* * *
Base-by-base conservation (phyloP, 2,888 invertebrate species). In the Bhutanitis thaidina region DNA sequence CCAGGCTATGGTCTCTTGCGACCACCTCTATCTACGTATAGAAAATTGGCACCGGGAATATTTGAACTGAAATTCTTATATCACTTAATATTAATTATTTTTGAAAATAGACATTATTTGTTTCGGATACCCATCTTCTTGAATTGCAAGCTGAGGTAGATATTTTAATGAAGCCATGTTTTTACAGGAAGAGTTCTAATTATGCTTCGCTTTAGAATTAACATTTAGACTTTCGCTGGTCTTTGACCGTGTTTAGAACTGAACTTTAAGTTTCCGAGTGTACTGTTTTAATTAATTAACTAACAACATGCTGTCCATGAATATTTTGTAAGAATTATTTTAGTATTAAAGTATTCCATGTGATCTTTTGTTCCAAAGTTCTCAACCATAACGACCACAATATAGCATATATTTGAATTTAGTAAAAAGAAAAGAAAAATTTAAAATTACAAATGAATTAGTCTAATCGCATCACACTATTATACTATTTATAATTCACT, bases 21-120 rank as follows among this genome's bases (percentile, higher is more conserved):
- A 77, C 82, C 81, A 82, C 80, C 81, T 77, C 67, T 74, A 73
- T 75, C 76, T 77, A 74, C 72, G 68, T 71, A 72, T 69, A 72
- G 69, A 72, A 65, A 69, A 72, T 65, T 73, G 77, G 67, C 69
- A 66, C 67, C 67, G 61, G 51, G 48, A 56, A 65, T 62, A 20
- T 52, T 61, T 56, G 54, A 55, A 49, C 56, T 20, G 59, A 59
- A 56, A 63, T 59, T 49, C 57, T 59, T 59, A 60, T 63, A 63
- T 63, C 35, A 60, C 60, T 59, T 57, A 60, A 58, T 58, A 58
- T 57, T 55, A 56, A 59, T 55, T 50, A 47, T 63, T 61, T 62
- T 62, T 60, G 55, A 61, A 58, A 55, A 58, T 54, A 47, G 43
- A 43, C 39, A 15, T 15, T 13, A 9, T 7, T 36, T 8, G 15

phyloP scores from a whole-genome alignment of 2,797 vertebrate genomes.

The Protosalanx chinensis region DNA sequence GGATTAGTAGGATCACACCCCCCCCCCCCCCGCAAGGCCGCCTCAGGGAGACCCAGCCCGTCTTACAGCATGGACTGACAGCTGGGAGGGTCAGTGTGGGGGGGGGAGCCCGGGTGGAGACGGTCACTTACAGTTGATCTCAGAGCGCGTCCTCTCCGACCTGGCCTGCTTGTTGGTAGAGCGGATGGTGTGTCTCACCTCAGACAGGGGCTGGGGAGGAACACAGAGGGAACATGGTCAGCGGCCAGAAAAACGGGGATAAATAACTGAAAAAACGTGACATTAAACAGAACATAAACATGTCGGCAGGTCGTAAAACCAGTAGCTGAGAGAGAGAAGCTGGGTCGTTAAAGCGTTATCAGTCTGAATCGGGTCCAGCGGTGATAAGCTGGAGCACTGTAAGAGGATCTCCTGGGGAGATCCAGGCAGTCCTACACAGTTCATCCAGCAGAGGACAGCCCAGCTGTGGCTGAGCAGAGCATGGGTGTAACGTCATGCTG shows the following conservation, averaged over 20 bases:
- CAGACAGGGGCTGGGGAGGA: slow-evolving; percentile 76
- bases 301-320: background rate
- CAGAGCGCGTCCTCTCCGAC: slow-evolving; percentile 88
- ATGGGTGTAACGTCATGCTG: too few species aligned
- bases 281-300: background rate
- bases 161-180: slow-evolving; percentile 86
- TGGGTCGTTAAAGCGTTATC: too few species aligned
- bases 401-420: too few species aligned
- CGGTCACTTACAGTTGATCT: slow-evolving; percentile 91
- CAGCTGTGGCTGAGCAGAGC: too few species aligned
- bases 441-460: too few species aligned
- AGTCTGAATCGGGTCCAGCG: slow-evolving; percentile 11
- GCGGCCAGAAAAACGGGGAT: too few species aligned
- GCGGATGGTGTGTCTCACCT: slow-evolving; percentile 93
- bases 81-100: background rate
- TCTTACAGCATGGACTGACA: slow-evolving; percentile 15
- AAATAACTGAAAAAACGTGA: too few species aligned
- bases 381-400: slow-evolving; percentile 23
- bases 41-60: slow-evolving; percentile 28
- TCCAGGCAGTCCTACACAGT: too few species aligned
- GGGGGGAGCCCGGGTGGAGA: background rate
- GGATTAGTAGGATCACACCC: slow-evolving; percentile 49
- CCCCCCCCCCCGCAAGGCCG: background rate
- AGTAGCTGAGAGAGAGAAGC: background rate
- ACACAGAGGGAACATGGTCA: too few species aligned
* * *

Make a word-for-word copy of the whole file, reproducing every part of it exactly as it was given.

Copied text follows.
Base-by-base conservation (phyloP, 2,888 invertebrate species). In the Bhutanitis thaidina region DNA sequence CCAGGCTATGGTCTCTTGCGACCACCTCTATCTACGTATAGAAAATTGGCACCGGGAATATTTGAACTGAAATTCTTATATCACTTAATATTAATTATTTTTGAAAATAGACATTATTTGTTTCGGATACCCATCTTCTTGAATTGCAAGCTGAGGTAGATATTTTAATGAAGCCATGTTTTTACAGGAAGAGTTCTAATTATGCTTCGCTTTAGAATTAACATTTAGACTTTCGCTGGTCTTTGACCGTGTTTAGAACTGAACTTTAAGTTTCCGAGTGTACTGTTTTAATTAATTAACTAACAACATGCTGTCCATGAATATTTTGTAAGAATTATTTTAGTATTAAAGTATTCCATGTGATCTTTTGTTCCAAAGTTCTCAACCATAACGACCACAATATAGCATATATTTGAATTTAGTAAAAAGAAAAGAAAAATTTAAAATTACAAATGAATTAGTCTAATCGCATCACACTATTATACTATTTATAATTCACT, bases 21-120 rank as follows among this genome's bases (percentile, higher is more conserved):
- A 77, C 82, C 81, A 82, C 80, C 81, T 77, C 67, T 74, A 73
- T 75, C 76, T 77, A 74, C 72, G 68, T 71, A 72, T 69, A 72
- G 69, A 72, A 65, A 69, A 72, T 65, T 73, G 77, G 67, C 69
- A 66, C 67, C 67, G 61, G 51, G 48, A 56, A 65, T 62, A 20
- T 52, T 61, T 56, G 54, A 55, A 49, C 56, T 20, G 59, A 59
- A 56, A 63, T 59, T 49, C 57, T 59, T 59, A 60, T 63, A 63
- T 63, C 35, A 60, C 60, T 59, T 57, A 60, A 58, T 58, A 58
- T 57, T 55, A 56, A 59, T 55, T 50, A 47, T 63, T 61, T 62
- T 62, T 60, G 55, A 61, A 58, A 55, A 58, T 54, A 47, G 43
- A 43, C 39, A 15, T 15, T 13, A 9, T 7, T 36, T 8, G 15

phyloP scores from a whole-genome alignment of 2,797 vertebrate genomes.

The Protosalanx chinensis region DNA sequence GGATTAGTAGGATCACACCCCCCCCCCCCCCGCAAGGCCGCCTCAGGGAGACCCAGCCCGTCTTACAGCATGGACTGACAGCTGGGAGGGTCAGTGTGGGGGGGGGAGCCCGGGTGGAGACGGTCACTTACAGTTGATCTCAGAGCGCGTCCTCTCCGACCTGGCCTGCTTGTTGGTAGAGCGGATGGTGTGTCTCACCTCAGACAGGGGCTGGGGAGGAACACAGAGGGAACATGGTCAGCGGCCAGAAAAACGGGGATAAATAACTGAAAAAACGTGACATTAAACAGAACATAAACATGTCGGCAGGTCGTAAAACCAGTAGCTGAGAGAGAGAAGCTGGGTCGTTAAAGCGTTATCAGTCTGAATCGGGTCCAGCGGTGATAAGCTGGAGCACTGTAAGAGGATCTCCTGGGGAGATCCAGGCAGTCCTACACAGTTCATCCAGCAGAGGACAGCCCAGCTGTGGCTGAGCAGAGCATGGGTGTAACGTCATGCTG shows the following conservation, averaged over 20 bases:
- CAGACAGGGGCTGGGGAGGA: slow-evolving; percentile 76
- bases 301-320: background rate
- CAGAGCGCGTCCTCTCCGAC: slow-evolving; percentile 88
- ATGGGTGTAACGTCATGCTG: too few species aligned
- bases 281-300: background rate
- bases 161-180: slow-evolving; percentile 86
- TGGGTCGTTAAAGCGTTATC: too few species aligned
- bases 401-420: too few species aligned
- CGGTCACTTACAGTTGATCT: slow-evolving; percentile 91
- CAGCTGTGGCTGAGCAGAGC: too few species aligned
- bases 441-460: too few species aligned
- AGTCTGAATCGGGTCCAGCG: slow-evolving; percentile 11
- GCGGCCAGAAAAACGGGGAT: too few species aligned
- GCGGATGGTGTGTCTCACCT: slow-evolving; percentile 93
- bases 81-100: background rate
- TCTTACAGCATGGACTGACA: slow-evolving; percentile 15
- AAATAACTGAAAAAACGTGA: too few species aligned
- bases 381-400: slow-evolving; percentile 23
- bases 41-60: slow-evolving; percentile 28
- TCCAGGCAGTCCTACACAGT: too few species aligned
- GGGGGGAGCCCGGGTGGAGA: background rate
- GGATTAGTAGGATCACACCC: slow-evolving; percentile 49
- CCCCCCCCCCCGCAAGGCCG: background rate
- AGTAGCTGAGAGAGAGAAGC: background rate
- ACACAGAGGGAACATGGTCA: too few species aligned